Pedro Martinez Circa 1997

Small, thin, and built to win.

While still considering why Pedro Martinez doesn’t have a job when lots of teams need pitching, I figured I would bring up a couple of Pedro’s best seasons this week. Today, we start with a dominating 1997 that put him on the map.

Coming into his fifth season in a major-league uniform, Pedro Martinez was a blossoming youngster. He had been a reliever for the Dodgers because Tommy Lasorda believed that Pedro was too small to last as a starting pitcher. Needing a second baseman for the 1994 season, the Dodgers traded Pedro for Delino DeShields.

Pedro was good for the first three seasons. He was a combined 38-25, and he had posted ERA’s in the mid-3’s. Interestingly enough, he was better than that with FIP’s in the lower 3’s for a couple of those seasons. Unlike most young pitchers, Pedro even had control, consistently hitting around 3 in his BB/9. On June 3, 1995, he pitched nine perfect innings, but Joey Hamilton matched him by only giving up three hits. In the tenth, he gave up a double and was removed from the game. But in 1997, he took his game to a whole other level.

April went well for Pedro. He won 3 games and had an ERA of 0.44. Excellent in all three games, he struck out 23 and walked 7, but his best was yet to come. Over the next five games, he obliterated his competition on the way to an 8-0 record to start the season. Pedro threw 3 complete games (1 shutout), and the other two games saw him pitch 7 innings for 41 innings over that span. He gave up 7 earned runs to raise his ERA to 1.17 while he struck out an amazing 45 and walking only 4.

In his last start of May, things didn’t go as planned. He cruised through the first three innings, but the fourth saw Pedro lose himself and his fastball. After the leadoff hitter reached on an error, Pedro got a flyout to right field. Starting his control problems, he walked the next man before striking out the one after. Over the next five batters, he threw 15 pitches and only 3 were strikes. When he threw a strike, they hit it to the tune of 3 hits, 2 walks, and 5 runs. With two outs, none of them were earned, but the walks really killed him. Carlos Baerga added a two-run shot the next inning to finish the Dominican’s evening.

Pedro shrugged off the start in June, but he would only go 2-2 in the month while throwing 5 complete games (1 more shutout). His offense was anemic that month. The scores of his starts were 2-1 (L), 5-4 (in the only game in which he didn’t go at least 8 at 6.2 IP), 1-0 (W), 2-1 (L), 2-1, and 2-1 (W). For the season, the Expos were 9th of 14 teams, but they were otherwise solid for the rest of the month, going 17-11.

Pedro scuffled a bit more in July, with his second-highest ERA of 2.61 (I like how you can scuffle with a 2.61 ERA). July 5th saw him walk an uncharacteristic 6 batters and give up four runs in a loss to the Braves and Tom Glavine. On July 24th, the Astros only got 5 hits, but they made them count. Luis Gonzalez and Chuck Carr had home runs, and they took advantage of a rough 4th to take the game 10-5.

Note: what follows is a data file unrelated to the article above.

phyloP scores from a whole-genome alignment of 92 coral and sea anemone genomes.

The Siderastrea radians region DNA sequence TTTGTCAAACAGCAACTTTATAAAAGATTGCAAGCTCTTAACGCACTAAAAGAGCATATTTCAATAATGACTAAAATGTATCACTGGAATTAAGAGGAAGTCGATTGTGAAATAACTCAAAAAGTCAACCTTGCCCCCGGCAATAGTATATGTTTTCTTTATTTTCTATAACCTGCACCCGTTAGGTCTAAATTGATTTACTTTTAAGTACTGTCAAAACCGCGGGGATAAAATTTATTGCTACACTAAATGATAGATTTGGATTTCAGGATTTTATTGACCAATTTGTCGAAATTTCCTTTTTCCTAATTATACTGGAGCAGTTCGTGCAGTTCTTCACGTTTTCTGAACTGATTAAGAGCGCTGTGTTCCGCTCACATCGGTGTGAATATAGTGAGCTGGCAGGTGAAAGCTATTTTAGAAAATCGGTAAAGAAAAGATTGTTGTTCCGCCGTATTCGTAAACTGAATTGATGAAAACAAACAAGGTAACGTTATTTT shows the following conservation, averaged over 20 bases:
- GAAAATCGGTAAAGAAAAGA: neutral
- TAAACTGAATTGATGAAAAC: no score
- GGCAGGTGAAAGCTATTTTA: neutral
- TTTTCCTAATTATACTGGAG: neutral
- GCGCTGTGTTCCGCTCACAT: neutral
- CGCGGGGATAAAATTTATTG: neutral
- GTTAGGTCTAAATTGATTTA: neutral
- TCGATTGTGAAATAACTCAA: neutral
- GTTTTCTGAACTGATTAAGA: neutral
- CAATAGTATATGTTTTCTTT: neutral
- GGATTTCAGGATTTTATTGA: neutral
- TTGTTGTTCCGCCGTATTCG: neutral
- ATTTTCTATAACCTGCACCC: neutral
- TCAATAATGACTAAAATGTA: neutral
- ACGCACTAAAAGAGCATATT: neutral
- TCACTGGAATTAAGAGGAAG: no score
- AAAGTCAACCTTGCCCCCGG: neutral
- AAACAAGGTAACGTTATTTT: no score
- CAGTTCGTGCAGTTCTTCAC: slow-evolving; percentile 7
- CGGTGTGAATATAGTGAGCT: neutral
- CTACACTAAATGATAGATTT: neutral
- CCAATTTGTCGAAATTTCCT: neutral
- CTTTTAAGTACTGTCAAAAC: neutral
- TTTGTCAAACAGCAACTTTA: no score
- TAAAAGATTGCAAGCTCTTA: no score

Probably angry from that start, Martinez got down to business. The following start on July 29th saw him give up 5 hits while striking out 13 and walking 1 in a complete game shutout against the Rockies. Two more complete-game victories brought his record to 14-5, and he was looking to be a real Cy Young favorite. Over his next four starts to end August, he never gave up more than 2 earned runs in a start on his way to a 4-1, 1.09 ERA month. By the end of August, he was 16-6, but the wheels fell off a little in the final month, his worst.

Leading up to September, Pedro had already thrown 204.1 innings and was a lock to bypass his 216 from the previous season, but because he didn’t start until April 15th, he was working a bit harder. In September, he would throw at least 7 innings in each start, but he would give up 5 and 4 runs in two separate starts to bring his ERA to 1.91. Only after the July 24th game did his ERA get so close to 2, and it was an identical 1.91. With two starts left, he only surrendered 3 runs in 15 innings to end the season with a 1.90 ERA and a 17-8 record.

It’s hard to fathom how good Pedro was that season, and it’s even harder to fathom that his 219 ERA+ is only his third best. Pedro would go on to win the 1997 Cy Young Award by garnering 25 of 28 first-place over Greg Maddux, who had a great 1997 campaign of 19 wins and a 2.20 ERA. But no one could match Pedro’s 305 strikeouts except for Curt Schilling (319) or his ERA or near his 13 complete games (Schilling was next with 7). In only two months did he have an ERA north of 2 and never did he have one north of 4. He even had one south of 1 and one that almost did the same. Better yet, with a 0.932 WHIP, he didn’t even allow a baserunner an inning. Even with that, he only finished 16th in the MVP voting. A 78-84 record can do that to you. However, scarily enough, we hadn’t seen the best from the 25-year old.


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